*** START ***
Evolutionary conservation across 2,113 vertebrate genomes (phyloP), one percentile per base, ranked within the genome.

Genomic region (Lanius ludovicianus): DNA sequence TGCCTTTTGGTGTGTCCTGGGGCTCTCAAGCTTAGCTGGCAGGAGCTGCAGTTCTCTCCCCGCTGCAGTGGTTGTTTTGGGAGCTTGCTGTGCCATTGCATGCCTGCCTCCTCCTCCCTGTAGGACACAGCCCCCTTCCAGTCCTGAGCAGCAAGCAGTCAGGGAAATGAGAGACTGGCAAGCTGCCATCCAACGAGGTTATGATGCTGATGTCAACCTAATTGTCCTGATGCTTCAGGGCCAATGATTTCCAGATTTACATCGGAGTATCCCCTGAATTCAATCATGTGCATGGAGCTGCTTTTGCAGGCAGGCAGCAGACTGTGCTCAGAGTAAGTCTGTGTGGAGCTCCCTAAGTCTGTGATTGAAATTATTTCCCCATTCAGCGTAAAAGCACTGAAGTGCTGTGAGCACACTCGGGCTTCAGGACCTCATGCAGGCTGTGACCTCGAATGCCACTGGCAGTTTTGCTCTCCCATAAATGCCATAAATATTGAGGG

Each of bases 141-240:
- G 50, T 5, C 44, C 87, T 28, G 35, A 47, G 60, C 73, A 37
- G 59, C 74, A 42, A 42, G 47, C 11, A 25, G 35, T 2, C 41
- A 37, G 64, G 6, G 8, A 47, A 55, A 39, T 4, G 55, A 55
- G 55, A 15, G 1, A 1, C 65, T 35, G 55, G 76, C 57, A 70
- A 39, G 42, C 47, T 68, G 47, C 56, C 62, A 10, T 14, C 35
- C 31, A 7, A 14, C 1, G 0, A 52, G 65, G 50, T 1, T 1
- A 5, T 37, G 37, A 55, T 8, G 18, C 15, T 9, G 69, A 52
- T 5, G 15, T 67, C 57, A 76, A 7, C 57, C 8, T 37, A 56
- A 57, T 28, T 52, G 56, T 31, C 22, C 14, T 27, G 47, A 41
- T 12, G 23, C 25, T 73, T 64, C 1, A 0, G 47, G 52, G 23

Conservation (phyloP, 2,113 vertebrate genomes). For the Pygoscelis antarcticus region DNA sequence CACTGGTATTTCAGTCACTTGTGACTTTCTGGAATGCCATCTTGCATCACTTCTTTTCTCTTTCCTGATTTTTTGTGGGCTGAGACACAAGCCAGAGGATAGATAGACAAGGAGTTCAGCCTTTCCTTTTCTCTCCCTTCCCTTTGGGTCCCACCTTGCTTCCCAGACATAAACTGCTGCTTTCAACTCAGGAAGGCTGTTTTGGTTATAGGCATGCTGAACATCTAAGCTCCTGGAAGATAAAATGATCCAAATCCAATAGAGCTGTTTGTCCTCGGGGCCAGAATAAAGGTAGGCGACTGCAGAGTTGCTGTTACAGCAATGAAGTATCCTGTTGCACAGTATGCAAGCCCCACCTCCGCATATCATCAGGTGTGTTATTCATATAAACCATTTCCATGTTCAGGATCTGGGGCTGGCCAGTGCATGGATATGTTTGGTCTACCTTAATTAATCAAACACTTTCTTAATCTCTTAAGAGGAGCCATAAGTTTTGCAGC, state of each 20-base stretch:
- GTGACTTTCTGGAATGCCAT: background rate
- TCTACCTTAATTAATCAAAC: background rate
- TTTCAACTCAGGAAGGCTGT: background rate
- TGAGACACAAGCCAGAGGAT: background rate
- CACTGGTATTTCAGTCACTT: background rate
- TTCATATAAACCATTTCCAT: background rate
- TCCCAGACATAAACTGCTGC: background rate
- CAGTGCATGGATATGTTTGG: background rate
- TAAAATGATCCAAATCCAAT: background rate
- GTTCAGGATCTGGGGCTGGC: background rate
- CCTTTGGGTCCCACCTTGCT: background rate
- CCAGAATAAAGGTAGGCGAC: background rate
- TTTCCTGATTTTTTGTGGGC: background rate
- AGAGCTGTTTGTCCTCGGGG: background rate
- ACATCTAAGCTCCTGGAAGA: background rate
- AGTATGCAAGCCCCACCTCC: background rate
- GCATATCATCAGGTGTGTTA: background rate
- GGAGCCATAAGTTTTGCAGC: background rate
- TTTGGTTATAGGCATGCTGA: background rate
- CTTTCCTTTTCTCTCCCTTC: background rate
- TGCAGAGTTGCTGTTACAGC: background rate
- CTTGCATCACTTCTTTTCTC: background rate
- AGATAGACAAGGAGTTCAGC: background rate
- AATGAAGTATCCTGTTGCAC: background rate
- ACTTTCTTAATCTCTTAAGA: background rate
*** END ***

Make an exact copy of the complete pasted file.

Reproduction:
Evolutionary conservation across 2,113 vertebrate genomes (phyloP), one percentile per base, ranked within the genome.

Genomic region (Lanius ludovicianus): DNA sequence TGCCTTTTGGTGTGTCCTGGGGCTCTCAAGCTTAGCTGGCAGGAGCTGCAGTTCTCTCCCCGCTGCAGTGGTTGTTTTGGGAGCTTGCTGTGCCATTGCATGCCTGCCTCCTCCTCCCTGTAGGACACAGCCCCCTTCCAGTCCTGAGCAGCAAGCAGTCAGGGAAATGAGAGACTGGCAAGCTGCCATCCAACGAGGTTATGATGCTGATGTCAACCTAATTGTCCTGATGCTTCAGGGCCAATGATTTCCAGATTTACATCGGAGTATCCCCTGAATTCAATCATGTGCATGGAGCTGCTTTTGCAGGCAGGCAGCAGACTGTGCTCAGAGTAAGTCTGTGTGGAGCTCCCTAAGTCTGTGATTGAAATTATTTCCCCATTCAGCGTAAAAGCACTGAAGTGCTGTGAGCACACTCGGGCTTCAGGACCTCATGCAGGCTGTGACCTCGAATGCCACTGGCAGTTTTGCTCTCCCATAAATGCCATAAATATTGAGGG

Each of bases 141-240:
- G 50, T 5, C 44, C 87, T 28, G 35, A 47, G 60, C 73, A 37
- G 59, C 74, A 42, A 42, G 47, C 11, A 25, G 35, T 2, C 41
- A 37, G 64, G 6, G 8, A 47, A 55, A 39, T 4, G 55, A 55
- G 55, A 15, G 1, A 1, C 65, T 35, G 55, G 76, C 57, A 70
- A 39, G 42, C 47, T 68, G 47, C 56, C 62, A 10, T 14, C 35
- C 31, A 7, A 14, C 1, G 0, A 52, G 65, G 50, T 1, T 1
- A 5, T 37, G 37, A 55, T 8, G 18, C 15, T 9, G 69, A 52
- T 5, G 15, T 67, C 57, A 76, A 7, C 57, C 8, T 37, A 56
- A 57, T 28, T 52, G 56, T 31, C 22, C 14, T 27, G 47, A 41
- T 12, G 23, C 25, T 73, T 64, C 1, A 0, G 47, G 52, G 23

Conservation (phyloP, 2,113 vertebrate genomes). For the Pygoscelis antarcticus region DNA sequence CACTGGTATTTCAGTCACTTGTGACTTTCTGGAATGCCATCTTGCATCACTTCTTTTCTCTTTCCTGATTTTTTGTGGGCTGAGACACAAGCCAGAGGATAGATAGACAAGGAGTTCAGCCTTTCCTTTTCTCTCCCTTCCCTTTGGGTCCCACCTTGCTTCCCAGACATAAACTGCTGCTTTCAACTCAGGAAGGCTGTTTTGGTTATAGGCATGCTGAACATCTAAGCTCCTGGAAGATAAAATGATCCAAATCCAATAGAGCTGTTTGTCCTCGGGGCCAGAATAAAGGTAGGCGACTGCAGAGTTGCTGTTACAGCAATGAAGTATCCTGTTGCACAGTATGCAAGCCCCACCTCCGCATATCATCAGGTGTGTTATTCATATAAACCATTTCCATGTTCAGGATCTGGGGCTGGCCAGTGCATGGATATGTTTGGTCTACCTTAATTAATCAAACACTTTCTTAATCTCTTAAGAGGAGCCATAAGTTTTGCAGC, state of each 20-base stretch:
- GTGACTTTCTGGAATGCCAT: background rate
- TCTACCTTAATTAATCAAAC: background rate
- TTTCAACTCAGGAAGGCTGT: background rate
- TGAGACACAAGCCAGAGGAT: background rate
- CACTGGTATTTCAGTCACTT: background rate
- TTCATATAAACCATTTCCAT: background rate
- TCCCAGACATAAACTGCTGC: background rate
- CAGTGCATGGATATGTTTGG: background rate
- TAAAATGATCCAAATCCAAT: background rate
- GTTCAGGATCTGGGGCTGGC: background rate
- CCTTTGGGTCCCACCTTGCT: background rate
- CCAGAATAAAGGTAGGCGAC: background rate
- TTTCCTGATTTTTTGTGGGC: background rate
- AGAGCTGTTTGTCCTCGGGG: background rate
- ACATCTAAGCTCCTGGAAGA: background rate
- AGTATGCAAGCCCCACCTCC: background rate
- GCATATCATCAGGTGTGTTA: background rate
- GGAGCCATAAGTTTTGCAGC: background rate
- TTTGGTTATAGGCATGCTGA: background rate
- CTTTCCTTTTCTCTCCCTTC: background rate
- TGCAGAGTTGCTGTTACAGC: background rate
- CTTGCATCACTTCTTTTCTC: background rate
- AGATAGACAAGGAGTTCAGC: background rate
- AATGAAGTATCCTGTTGCAC: background rate
- ACTTTCTTAATCTCTTAAGA: background rate